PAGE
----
JOHN HUS (Jan Hus) was born sometime around 1372 in the town of Husinec, Bohemia, in the area that is now the Czech Republic. He studied theology at the University of Prague; after his ordination as a priest (1402), he became preacher at the Bethlehem Chapel in Prague. Services at the Bethlehem Chapel were conducted in Czech, contrary to the common practice of conducting services in Latin. The Bible was read and sermons were preached in the common language. Hus was intrigued by the writings of the early English reformer John Wycliffe, though he did not agree with all Wycliffe's teachings. Hus preached actively against the worst abuses of the Roman Church of the day. His primary teachings were:
- Hus called for a higher level of morality among the priesthood. Financial abuses, sexual immorality, and drunkenness were common among the priests of Europe.
- Hus called for preaching and Bible reading in the common language, and for all Christians to receive full communion. At the time, laypersons received only the bread during communion, and only priests were allowed to receive the wine.
- Hus opposed the sale of indulgences. These were documents of personal forgiveness from the Pope which were sold for sometimes exorbitant prices to raise funds for Crusades.
- Hus opposed the relatively new doctrine of Papal infallibility when Papal decrees contradicted the Bible. He asserted the primacy of the Scriptures over church leaders and councils.
Hus lived at a time of tumultuous division in the Western Church known as the Great Schism. There were for a time two, and briefly even three competing Popes who each claimed complete authority over the Church. Hus's criticisms and calls for reforms came in the midst of the Schism; high Church leaders generally regarded Hus as an irritating stumbling block to reconciling the divided Church and he was excommunicated. Assured safe conduct by Sigismund, the Holy Roman Emperor, Hus journeyed to the Council of Constance (1414-1418) to defend his beliefs. The Council of Constance was the Council which finally ended the Schism with the election of Pope Martin V. Despite the Emperor's guarantee of safe conduct for Hus, he was immediately imprisoned. When finally tried, he was accused of the crime of being a Wycliffite. He was not allowed to defend himself or his beliefs. Because of his refusal to recant, Hus was declared an heretic and was burned at the stake on July 6, 1415.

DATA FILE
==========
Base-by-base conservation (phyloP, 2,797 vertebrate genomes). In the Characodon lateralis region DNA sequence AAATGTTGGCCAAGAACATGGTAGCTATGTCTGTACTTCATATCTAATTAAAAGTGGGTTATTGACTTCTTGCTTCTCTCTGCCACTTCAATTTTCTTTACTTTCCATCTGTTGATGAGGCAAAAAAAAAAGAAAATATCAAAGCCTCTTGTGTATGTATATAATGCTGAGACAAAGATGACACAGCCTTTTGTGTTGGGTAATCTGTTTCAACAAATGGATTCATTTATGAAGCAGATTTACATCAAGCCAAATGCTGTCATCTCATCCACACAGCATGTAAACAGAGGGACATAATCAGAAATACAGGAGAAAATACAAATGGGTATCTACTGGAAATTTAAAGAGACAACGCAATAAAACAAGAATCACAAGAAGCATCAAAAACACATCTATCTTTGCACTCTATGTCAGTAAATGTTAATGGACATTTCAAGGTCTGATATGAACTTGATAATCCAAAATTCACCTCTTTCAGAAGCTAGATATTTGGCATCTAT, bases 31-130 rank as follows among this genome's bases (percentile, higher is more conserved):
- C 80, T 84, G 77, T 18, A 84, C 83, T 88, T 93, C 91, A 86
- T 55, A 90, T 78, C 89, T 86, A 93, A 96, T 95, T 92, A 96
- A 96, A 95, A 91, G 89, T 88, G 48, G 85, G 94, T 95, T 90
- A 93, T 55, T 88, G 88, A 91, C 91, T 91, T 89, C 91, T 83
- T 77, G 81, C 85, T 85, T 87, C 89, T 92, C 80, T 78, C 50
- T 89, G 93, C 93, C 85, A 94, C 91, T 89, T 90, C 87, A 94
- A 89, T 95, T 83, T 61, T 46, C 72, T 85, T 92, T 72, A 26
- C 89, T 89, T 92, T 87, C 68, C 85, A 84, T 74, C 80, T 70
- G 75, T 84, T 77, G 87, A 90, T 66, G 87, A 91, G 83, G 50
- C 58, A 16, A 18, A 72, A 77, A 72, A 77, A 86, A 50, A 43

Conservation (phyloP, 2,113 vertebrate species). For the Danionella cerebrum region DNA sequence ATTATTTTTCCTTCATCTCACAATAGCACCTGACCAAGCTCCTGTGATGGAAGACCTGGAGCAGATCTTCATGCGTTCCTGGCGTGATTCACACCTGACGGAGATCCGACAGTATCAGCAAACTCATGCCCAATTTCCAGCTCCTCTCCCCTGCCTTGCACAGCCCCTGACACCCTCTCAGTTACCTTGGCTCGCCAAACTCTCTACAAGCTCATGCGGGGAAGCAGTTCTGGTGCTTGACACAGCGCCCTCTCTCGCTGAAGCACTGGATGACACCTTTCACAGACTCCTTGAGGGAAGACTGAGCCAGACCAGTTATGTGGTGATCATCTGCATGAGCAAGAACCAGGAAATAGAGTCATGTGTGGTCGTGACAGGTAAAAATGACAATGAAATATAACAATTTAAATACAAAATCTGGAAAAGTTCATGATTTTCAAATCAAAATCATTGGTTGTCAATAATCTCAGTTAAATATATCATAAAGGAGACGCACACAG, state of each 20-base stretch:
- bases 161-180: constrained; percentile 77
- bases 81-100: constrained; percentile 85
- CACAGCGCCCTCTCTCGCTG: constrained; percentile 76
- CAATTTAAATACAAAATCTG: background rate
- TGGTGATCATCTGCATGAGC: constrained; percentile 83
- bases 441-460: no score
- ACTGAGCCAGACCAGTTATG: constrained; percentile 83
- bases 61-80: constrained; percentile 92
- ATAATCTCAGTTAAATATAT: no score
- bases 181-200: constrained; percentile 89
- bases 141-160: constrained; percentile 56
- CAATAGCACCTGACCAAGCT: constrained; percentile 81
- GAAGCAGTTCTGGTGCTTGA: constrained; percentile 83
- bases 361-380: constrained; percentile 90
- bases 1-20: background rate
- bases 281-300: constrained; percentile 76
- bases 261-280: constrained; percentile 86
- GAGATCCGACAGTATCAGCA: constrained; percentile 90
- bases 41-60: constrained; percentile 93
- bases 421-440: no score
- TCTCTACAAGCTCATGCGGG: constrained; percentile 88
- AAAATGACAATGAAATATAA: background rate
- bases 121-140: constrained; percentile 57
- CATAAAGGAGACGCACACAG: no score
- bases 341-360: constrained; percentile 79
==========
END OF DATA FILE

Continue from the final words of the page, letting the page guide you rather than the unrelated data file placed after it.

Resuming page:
The Council and the Emperor had underestimated Hus' support in Bohemia and Moravia, however, and his followers arose in open rebellion. There followed a period known as the Hussite Wars, which attempted to restore Roman rule by force. During this period, several branches of Hussites organized into denominations. The surviving branch, known as the Unitas Fratrum, or Unity of Brethren, was organized in 1457. After a time, the Roman attempts to subjugate Moravian and Bohemia failed. The Unity became the largest denomination in the area, at one time totalling a quarter million. It important to note that the Unity was an influential and organized denomination twenty-five years before Martin Luther was born, and more than sixty years before the Lutheran Church was organized. They were the first to publish the Bible in the common language and the first to publish hymnals in the common language.
The Unity of Brethren flourished in Central Europe until the Thirty Years' War (1618-1648), when they were crushed between the armies of the Northern European Protestants and Rome to the south. Many members of the Unity were killed during this war. At the end of the War (1648), the Peace of Westphalia declared that each nation would follow the religion of its monarch. Thus, Moravia and Bohemia became Roman Catholic. The few surviving members of the Unity had to either become Catholic or leave their homeland. A small band left to exile in Poland under the leadership of Bishop John Amos Comenius, and others simply went underground, feigning loyalty to Rome. This period, known as the "Hidden Seed," continued until a small group resettled in Saxony on the estates of Count Nicholas Ludwig von Zinzendorf, a Lutheran noble. There, the denomination was reorganized and entered a period of great missionary endeavor.
The Bethlehem Chapel in Prague, where Hus preached, stood until World War II when it was destroyed by bombing. A replica of the Chapel has been built on the original site.